About eleven months ago, I decided to start using Twitter, even though I had an account for several years. I was like a lot of people and didn’t understand the value or limitations of 140 characters, nor did I want to get involved in wading through tweets of what someone ate for breakfast like on Facebook.  I didn’t understand how Twitter worked.  Since then, I’ve increased my followers by 300% using some helpful articles on how to make Twitter work for me.

Building Links and Relationships to Increase Traffic

If I want my articles shared, I have to share others. Think about the 1981  Faberge Organics TV commercials, “…if you tell two friends. . .then they’ll two friends, and they’ll tell two friends…and so on and so on and so on…”

Let others know you are promoting their articles. On most social media sites, you can tag a person or mention their name.

The more interconnections with people or links to articles that we can create in our articles means that more writers receive a mention, their site gets exposure, and our articles have value added content.  

And so on that note, I invite you to:

  1. Follow me on Two Drops of Ink or Twitter
  2. Join Facebook or share a link on your Facebook posts
  3. Join Stumbled Upon to start promoting
  4. Use Google Plus writer’s groups and read, promote, and start building relationships
  5. Find people on LinkedIn that share your passion
  6. Use the “Share This Page” features for Two Drops of Ink
  7. Promote five other writers and let them know in a comment or private email that you shared their article and would appreciate the same in return
  8. See if your number of views increases

I Can’t Guarantee Viral, But I Can Guarantee Visibility

Unlike E. F. Hutton, Paine Webber, and Faberge, there’s no campaign or hashtag for, “Who is Marilyn L. Davis promoting today”, and I can’t guarantee that a share of mine will go viral for you, but it could happen.

What I can guarantee is that it will get exposed to my followers on Twitter, Linkedin, Google Plus, and Facebook.

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Two Drops of Ink: The Literary Home for Collaborative Writing

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9 comments

    • Hi, Danielle. Thanks for commenting.

      While generosity is a valuable trait, not everyone uses theirs. I think for some individuals, we have to be clear that there is a benefit for them – then they get generous. She smiles.

      Like

  1. Marilyn, awesome post!

    We hear so much about doing this, yet we don’t because we’re looking for immediate results. I also love your action steps. A big help to someone like myself who is still learning the ways of social media and internet networking.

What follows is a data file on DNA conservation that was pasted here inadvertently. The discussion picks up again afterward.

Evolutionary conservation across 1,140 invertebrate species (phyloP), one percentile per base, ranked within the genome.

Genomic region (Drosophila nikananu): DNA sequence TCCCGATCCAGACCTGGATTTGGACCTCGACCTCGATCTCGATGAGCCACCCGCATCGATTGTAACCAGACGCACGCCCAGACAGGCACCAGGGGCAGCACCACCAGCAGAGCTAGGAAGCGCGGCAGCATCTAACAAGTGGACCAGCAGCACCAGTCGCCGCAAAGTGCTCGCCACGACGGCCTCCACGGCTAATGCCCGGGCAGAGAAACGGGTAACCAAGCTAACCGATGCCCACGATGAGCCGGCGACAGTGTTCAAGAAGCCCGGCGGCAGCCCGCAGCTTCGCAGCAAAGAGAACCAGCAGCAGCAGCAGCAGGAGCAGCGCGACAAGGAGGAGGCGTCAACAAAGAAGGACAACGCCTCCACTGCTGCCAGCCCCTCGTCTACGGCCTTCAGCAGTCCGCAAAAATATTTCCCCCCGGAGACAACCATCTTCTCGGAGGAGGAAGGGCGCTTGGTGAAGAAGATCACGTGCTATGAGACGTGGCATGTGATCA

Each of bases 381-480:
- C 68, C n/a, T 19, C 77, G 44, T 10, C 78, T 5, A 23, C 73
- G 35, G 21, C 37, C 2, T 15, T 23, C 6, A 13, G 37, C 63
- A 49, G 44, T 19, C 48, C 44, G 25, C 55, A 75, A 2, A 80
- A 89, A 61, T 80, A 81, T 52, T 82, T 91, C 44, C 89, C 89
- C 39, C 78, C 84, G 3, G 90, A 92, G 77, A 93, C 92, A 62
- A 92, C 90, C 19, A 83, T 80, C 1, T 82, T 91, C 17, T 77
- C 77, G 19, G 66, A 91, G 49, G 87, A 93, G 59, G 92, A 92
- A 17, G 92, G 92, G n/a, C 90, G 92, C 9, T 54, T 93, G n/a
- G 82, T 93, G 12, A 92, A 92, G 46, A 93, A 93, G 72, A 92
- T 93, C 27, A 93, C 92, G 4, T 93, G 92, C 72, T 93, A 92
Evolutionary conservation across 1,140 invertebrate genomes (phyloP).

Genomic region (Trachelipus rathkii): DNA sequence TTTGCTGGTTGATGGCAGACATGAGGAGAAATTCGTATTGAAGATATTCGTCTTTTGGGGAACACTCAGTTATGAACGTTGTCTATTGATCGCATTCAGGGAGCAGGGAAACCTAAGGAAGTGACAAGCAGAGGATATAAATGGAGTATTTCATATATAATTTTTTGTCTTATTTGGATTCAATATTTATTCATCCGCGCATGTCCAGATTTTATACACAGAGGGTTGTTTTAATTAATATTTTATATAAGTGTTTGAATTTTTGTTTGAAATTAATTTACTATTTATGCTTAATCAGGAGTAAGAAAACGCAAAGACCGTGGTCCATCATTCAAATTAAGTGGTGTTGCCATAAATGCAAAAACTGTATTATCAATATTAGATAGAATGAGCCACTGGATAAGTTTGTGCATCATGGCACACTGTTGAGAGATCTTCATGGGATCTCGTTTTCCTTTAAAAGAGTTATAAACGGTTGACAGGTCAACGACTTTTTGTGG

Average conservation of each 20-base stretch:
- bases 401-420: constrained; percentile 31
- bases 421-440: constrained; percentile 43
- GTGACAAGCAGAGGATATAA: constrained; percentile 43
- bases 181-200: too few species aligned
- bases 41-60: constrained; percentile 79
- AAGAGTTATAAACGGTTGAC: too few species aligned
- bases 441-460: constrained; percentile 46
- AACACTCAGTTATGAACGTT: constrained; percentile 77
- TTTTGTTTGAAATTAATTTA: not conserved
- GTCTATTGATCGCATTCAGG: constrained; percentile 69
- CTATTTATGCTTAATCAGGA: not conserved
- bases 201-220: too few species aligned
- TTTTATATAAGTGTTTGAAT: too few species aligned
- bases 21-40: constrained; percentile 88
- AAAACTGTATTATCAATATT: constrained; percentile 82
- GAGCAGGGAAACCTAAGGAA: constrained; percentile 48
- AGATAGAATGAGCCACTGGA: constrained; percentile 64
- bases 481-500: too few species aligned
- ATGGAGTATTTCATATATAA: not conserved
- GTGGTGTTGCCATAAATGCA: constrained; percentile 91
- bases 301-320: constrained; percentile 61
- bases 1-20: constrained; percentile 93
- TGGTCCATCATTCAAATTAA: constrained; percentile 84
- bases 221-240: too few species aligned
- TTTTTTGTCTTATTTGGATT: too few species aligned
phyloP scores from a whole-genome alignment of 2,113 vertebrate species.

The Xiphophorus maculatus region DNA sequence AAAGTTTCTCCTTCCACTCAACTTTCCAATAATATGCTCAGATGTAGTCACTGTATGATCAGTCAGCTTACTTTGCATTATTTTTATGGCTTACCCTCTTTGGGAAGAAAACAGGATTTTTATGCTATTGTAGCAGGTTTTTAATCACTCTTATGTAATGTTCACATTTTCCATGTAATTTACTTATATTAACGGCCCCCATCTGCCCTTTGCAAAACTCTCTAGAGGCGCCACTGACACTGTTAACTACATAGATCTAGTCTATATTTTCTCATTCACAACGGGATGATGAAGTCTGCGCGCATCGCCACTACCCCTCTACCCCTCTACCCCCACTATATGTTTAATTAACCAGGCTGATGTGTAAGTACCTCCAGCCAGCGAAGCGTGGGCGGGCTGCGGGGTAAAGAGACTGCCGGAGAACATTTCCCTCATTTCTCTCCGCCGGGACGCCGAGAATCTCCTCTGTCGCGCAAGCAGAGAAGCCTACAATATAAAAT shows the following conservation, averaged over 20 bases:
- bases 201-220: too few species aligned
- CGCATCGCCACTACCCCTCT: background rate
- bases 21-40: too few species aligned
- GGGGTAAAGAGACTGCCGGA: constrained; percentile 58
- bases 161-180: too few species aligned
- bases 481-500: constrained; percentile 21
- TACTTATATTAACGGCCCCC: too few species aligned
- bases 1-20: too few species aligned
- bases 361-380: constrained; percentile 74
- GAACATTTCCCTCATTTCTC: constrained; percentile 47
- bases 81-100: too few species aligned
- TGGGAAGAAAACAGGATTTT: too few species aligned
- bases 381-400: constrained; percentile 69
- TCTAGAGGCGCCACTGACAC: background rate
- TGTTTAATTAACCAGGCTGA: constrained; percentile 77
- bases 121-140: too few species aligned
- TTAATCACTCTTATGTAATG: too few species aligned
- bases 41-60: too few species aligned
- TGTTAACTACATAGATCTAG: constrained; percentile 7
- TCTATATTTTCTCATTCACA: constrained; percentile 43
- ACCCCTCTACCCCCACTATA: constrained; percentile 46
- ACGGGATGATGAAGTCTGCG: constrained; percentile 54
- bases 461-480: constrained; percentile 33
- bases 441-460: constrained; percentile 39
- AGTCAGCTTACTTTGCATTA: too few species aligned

Like

    • Hi, Chris. Thank you for commenting. We’re all learning, and that’s one of the benefits of a writing community. When we find groups that interact, share and teach, we’ve found something! We know each other through Intentional, and it has just those qualities.

      I’m glad you ventured over here to Two Drops and welcome to this community as well.

      I’d like to hear how you used any of the action steps and your outcomes. That helps me frame directions, or support my original premise. You’d be doing me a huge favor if you let me know your results.

      Again, thanks for commenting on the post, and don’t be shy – come back! And if you’d ever like to submit a guest post, we are always looking for new and seasoned writers to join our contributors.

      Like

  2. Great post! I just started trying to make serious connections in the writing world last year (getting an author Facebook page, regularly blogging, following other people, etc.) I had a writing blog for several years, but I wasn’t very knowledgeable about sharing or making connections, so it didnt grow hardly at all. Now I’m meeting new writers and readers and both learning from and sharing with them. Making these connections is wonderful and I can’t wait to make more in the future! I followed Two Drops on Facebook… Your posts are very insightful! Here’s my page: http://www.facebook.com/authorcaitlinlambert

    Like

    • Hi, Caitlin. Thanks for giving me your link. I appreciate that and I will check out your blog. That’s the beauty of today, we have so many opportunities to connect, share and learn.

      And thank you for taking the time to comment on the post, too.

      Like

  3. Good morning, Lydia; thanks for the kind words. Good Karma cannot be overrated. I understand that we all get busy and don’t follow back, or re-share others, but in the end, it’s a better approach – give and take for social sites.

    Like

  4. Reblogged this on Live…Love…Share!!! and commented:
    How often do you take the time to like the work of your followers? Do you follow back those who follow you? There is good Karma in sharing the content of others!!! Take time to read this awesome and informative article by Marilyn Davis.

    Like